“My child has decided to become a vegetarian” . . . it’s a story I hear more and more frequently. My own grandson, aged 7, recently became a vegetarian (“It’s not fair to the animals, Nana”). Thankfully, my daughter is a wonderful cook, and a vegetarian in the family does not pose a problem.

But for many parents, this can be a challenge. Newby vegetarians often gravitate toward a diet heavy in pasta and cheese . . . there’s nothing intrinsically wrong with pasta and cheese, but it should not be the main staple. Between trolling the internet and the large selection of delicious fake “meats” available at the supermarket, there are now many options for ensuring a vegetarian child’s optimum nutrition. And “complete protein” meals can be achieved with a combination of grains and legumes — or rice and beans — the main staple of many of the world’s cultures.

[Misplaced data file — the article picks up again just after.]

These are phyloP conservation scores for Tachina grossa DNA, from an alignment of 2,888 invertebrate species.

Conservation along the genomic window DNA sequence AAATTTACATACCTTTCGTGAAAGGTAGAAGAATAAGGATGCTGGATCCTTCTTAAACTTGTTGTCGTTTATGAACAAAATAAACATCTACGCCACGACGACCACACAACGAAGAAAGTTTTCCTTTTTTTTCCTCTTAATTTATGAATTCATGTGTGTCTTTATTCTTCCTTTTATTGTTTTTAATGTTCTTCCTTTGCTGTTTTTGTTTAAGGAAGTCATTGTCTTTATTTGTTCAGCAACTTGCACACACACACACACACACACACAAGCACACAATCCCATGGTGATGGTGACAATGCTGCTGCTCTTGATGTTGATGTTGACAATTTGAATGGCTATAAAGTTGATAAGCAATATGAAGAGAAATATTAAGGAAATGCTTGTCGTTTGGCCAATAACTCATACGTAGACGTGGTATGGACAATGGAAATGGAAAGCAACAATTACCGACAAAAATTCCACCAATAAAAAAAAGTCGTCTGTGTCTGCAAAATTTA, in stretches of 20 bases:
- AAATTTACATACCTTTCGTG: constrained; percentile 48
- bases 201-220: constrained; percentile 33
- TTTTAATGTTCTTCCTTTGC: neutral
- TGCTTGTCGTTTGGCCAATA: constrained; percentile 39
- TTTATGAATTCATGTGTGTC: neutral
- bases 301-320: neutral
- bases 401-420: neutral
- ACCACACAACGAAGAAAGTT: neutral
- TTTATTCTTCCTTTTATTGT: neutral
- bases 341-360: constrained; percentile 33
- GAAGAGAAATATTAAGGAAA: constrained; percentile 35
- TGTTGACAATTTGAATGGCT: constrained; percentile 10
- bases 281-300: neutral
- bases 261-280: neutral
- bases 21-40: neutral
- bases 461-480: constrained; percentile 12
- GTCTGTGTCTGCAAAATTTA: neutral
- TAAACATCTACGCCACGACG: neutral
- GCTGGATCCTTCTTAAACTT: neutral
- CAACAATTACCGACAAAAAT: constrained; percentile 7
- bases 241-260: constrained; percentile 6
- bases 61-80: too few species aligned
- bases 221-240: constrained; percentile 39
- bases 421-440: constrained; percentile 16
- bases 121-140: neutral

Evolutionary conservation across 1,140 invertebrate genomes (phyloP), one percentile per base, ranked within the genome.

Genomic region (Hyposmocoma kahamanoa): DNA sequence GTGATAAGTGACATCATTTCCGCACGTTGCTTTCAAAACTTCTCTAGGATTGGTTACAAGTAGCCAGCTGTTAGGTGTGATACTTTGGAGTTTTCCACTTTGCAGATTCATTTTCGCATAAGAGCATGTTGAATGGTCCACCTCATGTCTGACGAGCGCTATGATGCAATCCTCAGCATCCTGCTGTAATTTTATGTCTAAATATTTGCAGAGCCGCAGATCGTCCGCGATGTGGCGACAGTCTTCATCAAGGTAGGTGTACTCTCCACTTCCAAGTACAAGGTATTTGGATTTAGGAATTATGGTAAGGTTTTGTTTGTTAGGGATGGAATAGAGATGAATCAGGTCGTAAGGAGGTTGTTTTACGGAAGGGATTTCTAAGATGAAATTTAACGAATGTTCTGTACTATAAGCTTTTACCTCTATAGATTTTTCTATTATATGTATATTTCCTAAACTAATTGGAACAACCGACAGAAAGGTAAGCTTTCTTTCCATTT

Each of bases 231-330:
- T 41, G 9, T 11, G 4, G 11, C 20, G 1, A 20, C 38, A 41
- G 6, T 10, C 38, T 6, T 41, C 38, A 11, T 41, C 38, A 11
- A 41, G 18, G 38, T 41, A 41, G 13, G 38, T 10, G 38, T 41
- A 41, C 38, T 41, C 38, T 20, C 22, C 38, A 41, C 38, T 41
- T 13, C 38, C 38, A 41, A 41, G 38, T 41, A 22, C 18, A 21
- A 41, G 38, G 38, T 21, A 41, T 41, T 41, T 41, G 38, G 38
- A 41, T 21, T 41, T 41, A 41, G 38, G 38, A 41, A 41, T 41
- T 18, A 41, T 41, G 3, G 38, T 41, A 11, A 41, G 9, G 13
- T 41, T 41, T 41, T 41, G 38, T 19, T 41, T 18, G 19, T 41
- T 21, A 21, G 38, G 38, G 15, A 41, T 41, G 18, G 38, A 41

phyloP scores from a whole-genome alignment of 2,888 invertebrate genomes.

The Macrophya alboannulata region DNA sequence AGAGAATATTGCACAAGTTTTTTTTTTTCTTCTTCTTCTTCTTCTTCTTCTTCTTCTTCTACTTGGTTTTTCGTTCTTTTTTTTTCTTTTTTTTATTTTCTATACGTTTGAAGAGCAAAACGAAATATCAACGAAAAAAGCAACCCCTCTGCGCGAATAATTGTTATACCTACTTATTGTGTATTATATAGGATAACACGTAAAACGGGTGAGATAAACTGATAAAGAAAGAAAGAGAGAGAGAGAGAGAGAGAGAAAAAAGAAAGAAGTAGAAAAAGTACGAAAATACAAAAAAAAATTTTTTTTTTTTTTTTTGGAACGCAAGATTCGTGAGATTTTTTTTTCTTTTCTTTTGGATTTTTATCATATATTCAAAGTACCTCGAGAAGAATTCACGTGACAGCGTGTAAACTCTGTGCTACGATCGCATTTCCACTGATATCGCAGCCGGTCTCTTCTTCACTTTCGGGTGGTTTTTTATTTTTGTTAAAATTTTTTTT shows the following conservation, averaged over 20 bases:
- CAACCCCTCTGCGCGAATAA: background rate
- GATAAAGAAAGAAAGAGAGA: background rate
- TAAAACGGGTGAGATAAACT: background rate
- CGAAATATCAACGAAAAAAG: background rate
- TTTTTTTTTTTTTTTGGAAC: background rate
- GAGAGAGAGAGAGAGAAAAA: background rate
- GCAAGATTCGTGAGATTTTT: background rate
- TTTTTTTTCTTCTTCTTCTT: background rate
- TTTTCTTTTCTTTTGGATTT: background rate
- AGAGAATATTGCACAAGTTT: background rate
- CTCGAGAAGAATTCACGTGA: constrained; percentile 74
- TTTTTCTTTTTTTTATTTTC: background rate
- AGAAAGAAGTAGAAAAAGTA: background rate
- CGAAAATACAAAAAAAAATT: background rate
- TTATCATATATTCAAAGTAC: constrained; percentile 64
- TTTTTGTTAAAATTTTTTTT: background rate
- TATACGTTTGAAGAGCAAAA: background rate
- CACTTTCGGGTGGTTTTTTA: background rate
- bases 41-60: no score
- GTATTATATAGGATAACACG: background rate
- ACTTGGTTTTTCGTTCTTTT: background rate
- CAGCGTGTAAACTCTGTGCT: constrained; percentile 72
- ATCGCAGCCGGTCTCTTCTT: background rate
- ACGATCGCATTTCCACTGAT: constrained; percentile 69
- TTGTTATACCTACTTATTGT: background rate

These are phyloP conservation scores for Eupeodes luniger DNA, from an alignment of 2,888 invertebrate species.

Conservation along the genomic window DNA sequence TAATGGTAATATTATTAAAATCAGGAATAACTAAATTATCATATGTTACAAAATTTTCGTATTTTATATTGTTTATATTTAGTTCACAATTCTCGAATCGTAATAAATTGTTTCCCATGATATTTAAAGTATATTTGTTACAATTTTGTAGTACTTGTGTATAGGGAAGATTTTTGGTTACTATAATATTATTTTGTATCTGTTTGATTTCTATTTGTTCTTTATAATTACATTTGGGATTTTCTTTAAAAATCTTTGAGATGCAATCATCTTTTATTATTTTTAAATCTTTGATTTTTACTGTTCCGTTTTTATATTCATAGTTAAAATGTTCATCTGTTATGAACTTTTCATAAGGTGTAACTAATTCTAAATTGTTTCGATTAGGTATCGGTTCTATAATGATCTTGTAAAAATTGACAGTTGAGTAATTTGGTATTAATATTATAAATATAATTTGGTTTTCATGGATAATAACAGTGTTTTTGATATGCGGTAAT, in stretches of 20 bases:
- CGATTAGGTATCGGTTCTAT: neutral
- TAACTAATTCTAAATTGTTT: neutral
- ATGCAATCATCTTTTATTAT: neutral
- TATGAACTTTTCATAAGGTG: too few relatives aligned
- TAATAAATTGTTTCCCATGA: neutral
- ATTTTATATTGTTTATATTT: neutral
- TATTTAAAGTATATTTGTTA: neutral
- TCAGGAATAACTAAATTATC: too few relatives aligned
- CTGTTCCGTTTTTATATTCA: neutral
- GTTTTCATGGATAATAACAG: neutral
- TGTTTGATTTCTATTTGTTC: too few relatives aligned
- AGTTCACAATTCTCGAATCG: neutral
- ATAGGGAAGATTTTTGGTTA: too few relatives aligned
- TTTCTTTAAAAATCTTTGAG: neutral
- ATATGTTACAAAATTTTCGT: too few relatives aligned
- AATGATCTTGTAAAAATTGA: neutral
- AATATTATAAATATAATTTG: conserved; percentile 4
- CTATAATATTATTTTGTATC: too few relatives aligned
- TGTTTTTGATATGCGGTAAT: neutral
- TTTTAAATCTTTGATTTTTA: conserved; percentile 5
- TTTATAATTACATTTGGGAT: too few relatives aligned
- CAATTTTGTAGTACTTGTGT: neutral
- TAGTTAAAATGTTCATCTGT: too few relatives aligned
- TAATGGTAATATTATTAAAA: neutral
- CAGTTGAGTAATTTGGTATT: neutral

Try a Syrian Mujaddara, a combination of rice and lentils, seasoned with cumin, cinnamon and lots of caramelized onion, and topped with cilantro and a dollop of Greek yogurt.